Literary LEO 2006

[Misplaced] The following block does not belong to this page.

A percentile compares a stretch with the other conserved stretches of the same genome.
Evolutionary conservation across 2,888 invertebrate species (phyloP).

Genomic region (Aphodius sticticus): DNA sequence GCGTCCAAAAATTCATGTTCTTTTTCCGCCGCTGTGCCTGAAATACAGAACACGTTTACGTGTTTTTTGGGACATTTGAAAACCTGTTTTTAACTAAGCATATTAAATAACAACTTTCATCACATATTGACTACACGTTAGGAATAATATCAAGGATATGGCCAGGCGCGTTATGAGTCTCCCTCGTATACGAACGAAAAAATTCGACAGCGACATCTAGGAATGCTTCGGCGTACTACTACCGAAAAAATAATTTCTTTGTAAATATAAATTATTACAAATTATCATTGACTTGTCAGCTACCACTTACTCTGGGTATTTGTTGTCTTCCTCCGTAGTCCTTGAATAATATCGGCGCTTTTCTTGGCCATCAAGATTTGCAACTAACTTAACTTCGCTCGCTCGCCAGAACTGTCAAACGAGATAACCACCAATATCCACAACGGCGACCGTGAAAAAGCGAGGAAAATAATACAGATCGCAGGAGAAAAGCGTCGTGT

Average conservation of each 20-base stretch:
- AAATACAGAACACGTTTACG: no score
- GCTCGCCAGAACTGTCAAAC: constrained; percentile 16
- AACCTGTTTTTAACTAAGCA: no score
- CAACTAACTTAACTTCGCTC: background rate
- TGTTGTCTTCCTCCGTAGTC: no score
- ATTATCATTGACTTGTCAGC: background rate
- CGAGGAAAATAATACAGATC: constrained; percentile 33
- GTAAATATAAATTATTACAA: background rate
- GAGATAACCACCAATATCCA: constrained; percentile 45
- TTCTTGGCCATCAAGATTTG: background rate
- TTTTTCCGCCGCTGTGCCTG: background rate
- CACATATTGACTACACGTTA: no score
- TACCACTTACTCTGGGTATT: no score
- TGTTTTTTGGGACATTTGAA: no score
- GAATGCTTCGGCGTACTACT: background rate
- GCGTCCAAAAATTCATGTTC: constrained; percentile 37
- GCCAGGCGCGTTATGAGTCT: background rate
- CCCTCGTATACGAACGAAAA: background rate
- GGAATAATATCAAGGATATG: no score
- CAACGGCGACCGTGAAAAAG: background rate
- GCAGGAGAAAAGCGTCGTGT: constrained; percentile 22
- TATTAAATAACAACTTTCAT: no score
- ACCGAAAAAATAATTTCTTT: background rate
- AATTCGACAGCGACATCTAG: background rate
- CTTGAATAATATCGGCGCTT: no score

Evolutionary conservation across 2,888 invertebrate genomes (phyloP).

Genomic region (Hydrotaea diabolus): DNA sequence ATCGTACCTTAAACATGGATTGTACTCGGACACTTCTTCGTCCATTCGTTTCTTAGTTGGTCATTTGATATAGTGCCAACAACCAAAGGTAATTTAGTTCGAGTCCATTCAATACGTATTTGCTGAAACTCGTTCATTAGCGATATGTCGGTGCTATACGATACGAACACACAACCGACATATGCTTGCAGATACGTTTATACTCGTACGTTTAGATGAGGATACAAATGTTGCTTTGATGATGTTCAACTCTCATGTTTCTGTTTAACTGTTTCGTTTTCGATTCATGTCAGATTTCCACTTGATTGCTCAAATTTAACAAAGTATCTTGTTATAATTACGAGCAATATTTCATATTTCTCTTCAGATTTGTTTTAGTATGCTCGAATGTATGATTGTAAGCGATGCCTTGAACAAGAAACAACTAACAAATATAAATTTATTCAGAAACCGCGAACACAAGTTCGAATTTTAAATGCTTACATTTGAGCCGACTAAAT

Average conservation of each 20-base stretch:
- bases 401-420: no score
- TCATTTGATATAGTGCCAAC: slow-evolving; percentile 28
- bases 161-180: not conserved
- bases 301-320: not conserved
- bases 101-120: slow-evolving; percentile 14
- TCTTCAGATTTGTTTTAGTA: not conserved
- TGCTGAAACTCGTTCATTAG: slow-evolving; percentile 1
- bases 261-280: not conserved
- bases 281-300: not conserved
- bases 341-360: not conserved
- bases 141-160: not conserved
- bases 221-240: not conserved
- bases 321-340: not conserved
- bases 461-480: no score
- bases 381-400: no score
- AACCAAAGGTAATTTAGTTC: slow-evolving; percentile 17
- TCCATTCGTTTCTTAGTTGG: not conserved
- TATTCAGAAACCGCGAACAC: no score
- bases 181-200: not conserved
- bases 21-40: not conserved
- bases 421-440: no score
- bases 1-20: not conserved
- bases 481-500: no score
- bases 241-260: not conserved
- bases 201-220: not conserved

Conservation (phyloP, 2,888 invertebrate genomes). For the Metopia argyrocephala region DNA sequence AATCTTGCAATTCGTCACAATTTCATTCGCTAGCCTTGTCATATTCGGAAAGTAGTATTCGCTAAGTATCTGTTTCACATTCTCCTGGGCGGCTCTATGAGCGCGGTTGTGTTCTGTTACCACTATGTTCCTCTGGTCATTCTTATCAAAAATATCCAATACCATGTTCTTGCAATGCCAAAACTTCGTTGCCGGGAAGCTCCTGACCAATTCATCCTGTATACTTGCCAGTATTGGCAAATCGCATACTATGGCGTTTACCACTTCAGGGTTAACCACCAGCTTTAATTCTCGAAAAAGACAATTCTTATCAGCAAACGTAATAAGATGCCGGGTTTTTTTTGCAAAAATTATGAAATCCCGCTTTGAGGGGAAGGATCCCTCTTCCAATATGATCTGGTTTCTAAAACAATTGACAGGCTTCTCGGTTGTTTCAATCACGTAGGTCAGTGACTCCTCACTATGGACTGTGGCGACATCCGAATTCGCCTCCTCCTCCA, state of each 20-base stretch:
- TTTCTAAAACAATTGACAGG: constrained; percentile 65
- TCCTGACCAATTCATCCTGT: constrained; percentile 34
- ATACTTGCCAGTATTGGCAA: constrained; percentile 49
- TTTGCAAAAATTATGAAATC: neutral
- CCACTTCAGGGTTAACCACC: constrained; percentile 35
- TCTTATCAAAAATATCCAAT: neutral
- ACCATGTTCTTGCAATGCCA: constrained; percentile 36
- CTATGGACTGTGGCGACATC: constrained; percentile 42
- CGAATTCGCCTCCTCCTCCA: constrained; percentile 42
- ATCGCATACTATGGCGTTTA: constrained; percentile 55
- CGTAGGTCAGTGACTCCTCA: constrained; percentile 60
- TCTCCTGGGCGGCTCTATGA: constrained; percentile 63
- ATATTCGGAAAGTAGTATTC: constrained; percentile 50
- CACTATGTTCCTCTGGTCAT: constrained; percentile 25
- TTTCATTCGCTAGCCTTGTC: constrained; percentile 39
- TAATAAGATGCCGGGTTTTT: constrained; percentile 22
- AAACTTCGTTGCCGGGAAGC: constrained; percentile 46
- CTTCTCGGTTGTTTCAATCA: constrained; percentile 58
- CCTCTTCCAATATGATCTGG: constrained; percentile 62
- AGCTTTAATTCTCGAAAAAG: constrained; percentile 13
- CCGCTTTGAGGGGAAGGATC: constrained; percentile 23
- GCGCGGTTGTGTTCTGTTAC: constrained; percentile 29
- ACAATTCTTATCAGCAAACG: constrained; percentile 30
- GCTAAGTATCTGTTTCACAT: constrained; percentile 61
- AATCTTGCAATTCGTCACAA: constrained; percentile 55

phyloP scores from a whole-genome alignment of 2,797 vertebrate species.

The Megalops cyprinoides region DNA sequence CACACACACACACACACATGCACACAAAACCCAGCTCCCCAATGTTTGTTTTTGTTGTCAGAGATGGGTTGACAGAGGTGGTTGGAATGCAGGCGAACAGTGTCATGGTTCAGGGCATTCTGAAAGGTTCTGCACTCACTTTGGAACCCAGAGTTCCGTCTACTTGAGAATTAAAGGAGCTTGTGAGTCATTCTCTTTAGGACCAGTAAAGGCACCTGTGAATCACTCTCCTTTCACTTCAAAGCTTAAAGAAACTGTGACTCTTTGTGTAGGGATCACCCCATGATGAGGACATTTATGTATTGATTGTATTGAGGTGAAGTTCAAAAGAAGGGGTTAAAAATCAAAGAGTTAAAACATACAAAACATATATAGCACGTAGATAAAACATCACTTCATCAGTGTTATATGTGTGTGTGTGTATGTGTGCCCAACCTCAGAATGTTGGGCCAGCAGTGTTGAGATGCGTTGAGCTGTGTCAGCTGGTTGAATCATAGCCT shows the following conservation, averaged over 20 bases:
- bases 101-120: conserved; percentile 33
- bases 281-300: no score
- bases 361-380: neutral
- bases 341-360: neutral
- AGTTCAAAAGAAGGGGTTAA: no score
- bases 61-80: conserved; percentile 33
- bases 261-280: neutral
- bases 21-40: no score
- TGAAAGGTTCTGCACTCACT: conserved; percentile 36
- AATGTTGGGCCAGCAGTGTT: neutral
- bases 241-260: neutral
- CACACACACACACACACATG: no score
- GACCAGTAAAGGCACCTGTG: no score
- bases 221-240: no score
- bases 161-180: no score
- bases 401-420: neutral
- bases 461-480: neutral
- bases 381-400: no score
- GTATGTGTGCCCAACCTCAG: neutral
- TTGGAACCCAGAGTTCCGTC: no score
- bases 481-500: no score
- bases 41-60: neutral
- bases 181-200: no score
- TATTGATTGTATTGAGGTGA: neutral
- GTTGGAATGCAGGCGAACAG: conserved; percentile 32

THE JUDGES Chris Parente (Bad Poetry)Early risers will recognize Chris as former a morning reporter, talk show host and anchor for WAVE-TV (NBC). He spent nearly nine years creating havoc in the wee hours, and he was thrilled to judge Louisville’s ”best of the worst.” Chris’ work as reporter earned him two regional Emmy Awards, and when he’s not on-air, he’s busy pursuing his other passion: improvisation. He trained at Chicago’s famed Second City, and has performed with troupes across the region. Due to pending legal action, Chris was forced to flee the Derby City in the dark of night. He now resides in Denver, where he once again terrorizes morning audiences as a feature reporter with KWGN-TV (WB).On Literary LEO: “So bad it’s good:” It’s the bumper sticker on my car. It’s my personal philosophy. And it made judging the poetry an absolute riot. It was a real challenge to single out a winner. I’m amazed at the talent in Louisville. In all honesty, most of the poems were actually quite witty and downright hilarious. Still, somebody has to be bad. And who better than me to decide! Cheers and happy reading. Paul Griner (Short Stories, Flash Fiction, Poetry)Paul Griner is the author of “Follow Me” (Stories), and “Collectors” (a novel), both published by Random House. His work has been translated into six languages and has appeared in Playboy, Story, Zoetrope, Bomb and Ploughshares, among other periodicals. He is currently Director of Creative Writing at the University of Louisville.On Literary LEO: Judging literary contests is never easy; it is, however, occasionally fun. And that was the case this time, with these contests. In all of them I found more than enough good work to award not only first through third places, but also multiple honorable mentions. In fact, I had to work very hard to limit the number of works I singled out. Best of all was the range of work: except for the short shorts, whose form generally circumscribes content (and even there, as you’ll see, that’s not always true), the variety of the entries was both amazing and encouraging. Partly that’s due to numbers — dozens and dozens of entries — but mostly it’s a testament to the writers’ restless searches to find just the right image, just the right word, just the right form, to communicate their sudden apprehensions and profoundest feelings. And nothing’s more pleasurable than when they get it right. I hope you’ll agree that these writers have. Mitch Eckert (Traditional Photography, Non-Traditional Photography)Mitch Eckert is an associate professor of art at the University of Louisville, where he teaches courses in black and white photography, color photography, digital imaging and historic and alternative photographic processes. His work is in the permanent collections of the Butler Institute of American Art, The Photographic Archives at the University of Louisville and Kentucky State University. He has exhibited his work both nationally and internationally and has a forthcoming exhibition at The Carnegie Visual and Performing Arts Center in late April.On Literary LEO: Being a juror of a photography competition can be exhilarating and challenging. When narrowing the field down to about 10 photographs in both categories, it became very difficult to choose first, second and third place photos. Several photographs immediately stood out as “top five” contenders, proving that there are many serious photographers in the greater Louisville community. I was delighted to find a few examples of traditional photographic process such as Cyanotype and Vandyke prints submitted under the Non-Traditional Photography category. Knowing people are still practicing historic photographic methods brings me great joy. Digital photography found its way into both categories, demonstrating that its presence is equally accepted as both a traditional and non-traditional photographic medium. There was a lot of talent in the photography competition, and it was a pleasure to look at so many wonderful photographs.